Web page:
“The calf lay shivering while Ophelia nuzzled and prodded. Before long – twenty minutes, at most – he was trying to stand up. I watched as he’d make his way to kneeling, then waver and crash into straw. Ophelia was patient while he found his balance, his long legs awkward beneath him. Finally he found a teat. Not an hour old and he stood strong on his brand new legs, poking his snout into her. I peered in from behind and saw the seal of his tongue against her skin: a perfect suction cup. It took her the better part of the day to lick him clean. By afternoon, snow was dripping from the barn roof and he lay in the straw in his fluffy black coat, fresh as if he’d just come from beneath a blow dryer.” ~ from “Only Half” by Katie Powers, Taproot Magazine, Issue 14::Wild
In a moment of complete serendipity we stumbled on this much loved article where Katie describes her experience of first time calving and milking. So timely as we await the spring time arrival of Tilly’s and her daughter, Tansy’s calves. Spring and the miracle of new birth… so much to look forward to.
If you, also, happen to stumble upon this wonderful article, we were those ‘dairy kids’ she describes getting on the school bus in the second paragraph 🙂
In a stroke of luck, the stockyard was open on New Year’s Day, and the roads were open enough that our neighbors could finally get their trailer into the barnyard. We took the cull ewes and seven more of the ewe lambs to Grantsville. This will surely help our hay bale count.
The stars just seemed to align this weekend, and the combination of snow melt, fairly warm and mostly decent weather blessed these shepherdess/s with hours of pretty comfortable outside farm work. This and the fact that not one single ewe was marked the second time around meant that the breeding was complete and the groups could be moved.
Breeding harnesses came off. (That Davita… she will snuggle with anything that is not another cat.)
Liam, Aragorn and Poseidon, the three older rams, were crammed
and twenty-four hours later moved back to their original pasture.
A brand spanking new, fancy shelter was put together (by Terry) for the goat boys and they were moved to the pine grove paddock via halter and truck. You have no idea how exciting this is to have them in a virtually, inescapable paddock for the remainder of the winter. No longer will we be greeted by surprises in the barn when going to feed in the mornings… no tearing down of fencing… no leading the ewe lambs into trouble. (They only do these things in the winter… maybe they find winter boring.) Right now there is a lot of noisy complaining but they will adjust, and there are plenty of rocks and fallen trees to amuse them.
The 33 breeding ewes and the ram lamb, Braveheart, are all now in the barn pasture. Moving lanes were built with temporary fencing and this all went pretty smoothly. This group of ewes appears to be kind of flighty. Hopefully they will settle down before lambing. Speaking of lambing season… there was much excitement around here that everyone appears to have been caught during the first 17 day cycle… until it sunk in that all 33 ewes will probably lamb within an intense 3 week period. We will have to start planning for that.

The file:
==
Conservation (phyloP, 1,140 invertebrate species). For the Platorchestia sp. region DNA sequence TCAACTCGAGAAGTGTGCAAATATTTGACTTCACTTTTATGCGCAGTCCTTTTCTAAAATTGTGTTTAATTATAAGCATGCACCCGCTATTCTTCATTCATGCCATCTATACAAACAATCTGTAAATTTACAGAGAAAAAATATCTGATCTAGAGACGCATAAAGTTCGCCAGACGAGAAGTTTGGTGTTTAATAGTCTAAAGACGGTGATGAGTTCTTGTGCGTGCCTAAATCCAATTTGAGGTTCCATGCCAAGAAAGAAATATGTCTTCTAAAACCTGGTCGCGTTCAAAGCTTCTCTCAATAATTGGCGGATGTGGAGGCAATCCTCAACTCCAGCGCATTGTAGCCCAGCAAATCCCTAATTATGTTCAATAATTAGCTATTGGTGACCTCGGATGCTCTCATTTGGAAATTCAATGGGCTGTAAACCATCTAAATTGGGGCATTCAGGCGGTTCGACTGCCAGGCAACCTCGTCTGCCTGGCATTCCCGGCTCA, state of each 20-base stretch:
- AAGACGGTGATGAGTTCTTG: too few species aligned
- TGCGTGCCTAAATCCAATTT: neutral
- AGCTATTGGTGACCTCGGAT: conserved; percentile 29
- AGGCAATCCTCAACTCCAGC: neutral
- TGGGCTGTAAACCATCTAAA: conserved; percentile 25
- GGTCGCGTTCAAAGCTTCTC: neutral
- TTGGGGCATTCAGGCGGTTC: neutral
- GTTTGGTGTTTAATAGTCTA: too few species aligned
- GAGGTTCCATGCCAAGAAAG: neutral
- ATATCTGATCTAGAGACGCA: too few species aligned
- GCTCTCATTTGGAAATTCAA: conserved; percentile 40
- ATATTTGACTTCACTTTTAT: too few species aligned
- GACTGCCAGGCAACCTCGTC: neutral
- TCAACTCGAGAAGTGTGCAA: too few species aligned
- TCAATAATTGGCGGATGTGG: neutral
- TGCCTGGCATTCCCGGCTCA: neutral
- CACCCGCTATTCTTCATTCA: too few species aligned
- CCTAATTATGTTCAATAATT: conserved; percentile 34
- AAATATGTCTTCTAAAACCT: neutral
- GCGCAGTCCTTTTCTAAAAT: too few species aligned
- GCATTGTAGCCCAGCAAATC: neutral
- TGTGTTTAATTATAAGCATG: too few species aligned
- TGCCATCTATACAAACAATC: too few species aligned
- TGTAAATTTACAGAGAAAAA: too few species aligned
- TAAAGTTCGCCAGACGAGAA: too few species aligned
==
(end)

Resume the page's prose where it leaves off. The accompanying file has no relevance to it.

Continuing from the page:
And last, but certainly not least, Betty Lou Moo Moo and Beefcakes were brought over the pasture and through the woods from Madison. They followed Jonathan and Megan up the hill to about 50 feet away from the fence line. Surprisingly they came closer and closer by calling “C’mon Betty” “C’mon Beef” (all of our animals seem to equate the word “C’mon” with the word “Food”) and it went pretty smoothly once they were enticed through the open gate with a little grain. More temporary fence lanes were put up to connect the two gate openings and we had a bale of hay waiting on the other side. Ahhh, success.
There is still a little bit of organizing and housekeeping to do, but all in all, considering last year’s winter feeding challenges, we are pretty (pardon our language) damn excited!
I have struggled with writing this post for well over a month. Usually we strive to keep this blog a happy place… not dwell on the sadness in farming and in life, because… well, because it is really just nice to come here and focus on positive things. But, today is my late husband John’s birthday. John passed away suddenly in March, and still on most days life is emotionally difficult. He was my best friend and Sheeps and Peeps’ biggest cheerleader. Most of all… he was a good man.
We all miss him.
Last fall we added some adjoining acreage to the farm and for Christmas John gave me a cow. Well, actually a picture of a cow. He had arranged with friends to get one of their spring calves. You may think this strange, but honestly, to a farm girl, this is about the best gift ever! Our son, Jonathan, worked all summer fixing fence, preparing the pasture. Finally, we were ready and the big day arrived. Needless to say there was a lot of excitement from our neighbor, Roger’s cows and some of them quickly gathered on their side of the fence.
Amanda and family arrived with not one but two beautiful calves! A heifer, which Megan quickly named ‘Betty Lou Moo Moo’, and a steer who, unfortunately Jonathan named (following an old family tradition started by our father) ‘Beef’.
|Betty Lou and Beef on their arrival, August 14th
The calves are doing great! They have a wonderful pasture and beautiful watering trough. Of course there will be more pictures and stories to come. Many, many thanks to Amanda for giving us this wonderful gift in John’s memory.
|Beef and Betty Lou Moo Moo near watering trough, September
Happy Birthday, Honey… and thank you… you would love watching the calves.